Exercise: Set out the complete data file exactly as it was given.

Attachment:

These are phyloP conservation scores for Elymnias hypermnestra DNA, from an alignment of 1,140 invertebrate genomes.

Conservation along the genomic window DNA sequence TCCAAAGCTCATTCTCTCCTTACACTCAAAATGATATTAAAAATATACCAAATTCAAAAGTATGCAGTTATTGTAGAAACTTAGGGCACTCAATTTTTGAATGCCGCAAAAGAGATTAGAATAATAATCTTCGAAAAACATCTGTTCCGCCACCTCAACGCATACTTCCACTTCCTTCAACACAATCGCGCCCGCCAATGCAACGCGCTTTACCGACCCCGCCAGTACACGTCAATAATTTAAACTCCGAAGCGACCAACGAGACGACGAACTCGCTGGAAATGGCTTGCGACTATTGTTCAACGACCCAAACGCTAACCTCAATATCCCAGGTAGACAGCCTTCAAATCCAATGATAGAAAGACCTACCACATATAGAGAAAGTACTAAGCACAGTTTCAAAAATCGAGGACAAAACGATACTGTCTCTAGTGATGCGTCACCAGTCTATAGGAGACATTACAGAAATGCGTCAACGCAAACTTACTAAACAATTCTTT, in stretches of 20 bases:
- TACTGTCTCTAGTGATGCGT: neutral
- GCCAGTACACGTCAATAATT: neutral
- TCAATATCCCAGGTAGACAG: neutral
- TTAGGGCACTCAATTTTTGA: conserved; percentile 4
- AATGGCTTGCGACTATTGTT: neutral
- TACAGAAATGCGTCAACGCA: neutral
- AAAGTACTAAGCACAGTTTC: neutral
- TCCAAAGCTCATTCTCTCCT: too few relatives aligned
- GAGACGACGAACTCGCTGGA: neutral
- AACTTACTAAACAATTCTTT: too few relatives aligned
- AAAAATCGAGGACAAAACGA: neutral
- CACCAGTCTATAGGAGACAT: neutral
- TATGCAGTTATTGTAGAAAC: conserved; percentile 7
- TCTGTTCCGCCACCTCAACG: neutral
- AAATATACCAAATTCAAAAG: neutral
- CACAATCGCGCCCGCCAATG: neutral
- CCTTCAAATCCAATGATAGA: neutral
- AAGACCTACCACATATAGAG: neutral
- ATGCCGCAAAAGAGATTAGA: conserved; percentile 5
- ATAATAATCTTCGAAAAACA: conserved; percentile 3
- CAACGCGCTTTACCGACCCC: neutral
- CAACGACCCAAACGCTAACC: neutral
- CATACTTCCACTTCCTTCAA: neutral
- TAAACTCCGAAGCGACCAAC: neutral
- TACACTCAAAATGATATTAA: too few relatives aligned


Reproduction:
These are phyloP conservation scores for Elymnias hypermnestra DNA, from an alignment of 1,140 invertebrate genomes.

Conservation along the genomic window DNA sequence TCCAAAGCTCATTCTCTCCTTACACTCAAAATGATATTAAAAATATACCAAATTCAAAAGTATGCAGTTATTGTAGAAACTTAGGGCACTCAATTTTTGAATGCCGCAAAAGAGATTAGAATAATAATCTTCGAAAAACATCTGTTCCGCCACCTCAACGCATACTTCCACTTCCTTCAACACAATCGCGCCCGCCAATGCAACGCGCTTTACCGACCCCGCCAGTACACGTCAATAATTTAAACTCCGAAGCGACCAACGAGACGACGAACTCGCTGGAAATGGCTTGCGACTATTGTTCAACGACCCAAACGCTAACCTCAATATCCCAGGTAGACAGCCTTCAAATCCAATGATAGAAAGACCTACCACATATAGAGAAAGTACTAAGCACAGTTTCAAAAATCGAGGACAAAACGATACTGTCTCTAGTGATGCGTCACCAGTCTATAGGAGACATTACAGAAATGCGTCAACGCAAACTTACTAAACAATTCTTT, in stretches of 20 bases:
- TACTGTCTCTAGTGATGCGT: neutral
- GCCAGTACACGTCAATAATT: neutral
- TCAATATCCCAGGTAGACAG: neutral
- TTAGGGCACTCAATTTTTGA: conserved; percentile 4
- AATGGCTTGCGACTATTGTT: neutral
- TACAGAAATGCGTCAACGCA: neutral
- AAAGTACTAAGCACAGTTTC: neutral
- TCCAAAGCTCATTCTCTCCT: too few relatives aligned
- GAGACGACGAACTCGCTGGA: neutral
- AACTTACTAAACAATTCTTT: too few relatives aligned
- AAAAATCGAGGACAAAACGA: neutral
- CACCAGTCTATAGGAGACAT: neutral
- TATGCAGTTATTGTAGAAAC: conserved; percentile 7
- TCTGTTCCGCCACCTCAACG: neutral
- AAATATACCAAATTCAAAAG: neutral
- CACAATCGCGCCCGCCAATG: neutral
- CCTTCAAATCCAATGATAGA: neutral
- AAGACCTACCACATATAGAG: neutral
- ATGCCGCAAAAGAGATTAGA: conserved; percentile 5
- ATAATAATCTTCGAAAAACA: conserved; percentile 3
- CAACGCGCTTTACCGACCCC: neutral
- CAACGACCCAAACGCTAACC: neutral
- CATACTTCCACTTCCTTCAA: neutral
- TAAACTCCGAAGCGACCAAC: neutral
- TACACTCAAAATGATATTAA: too few relatives aligned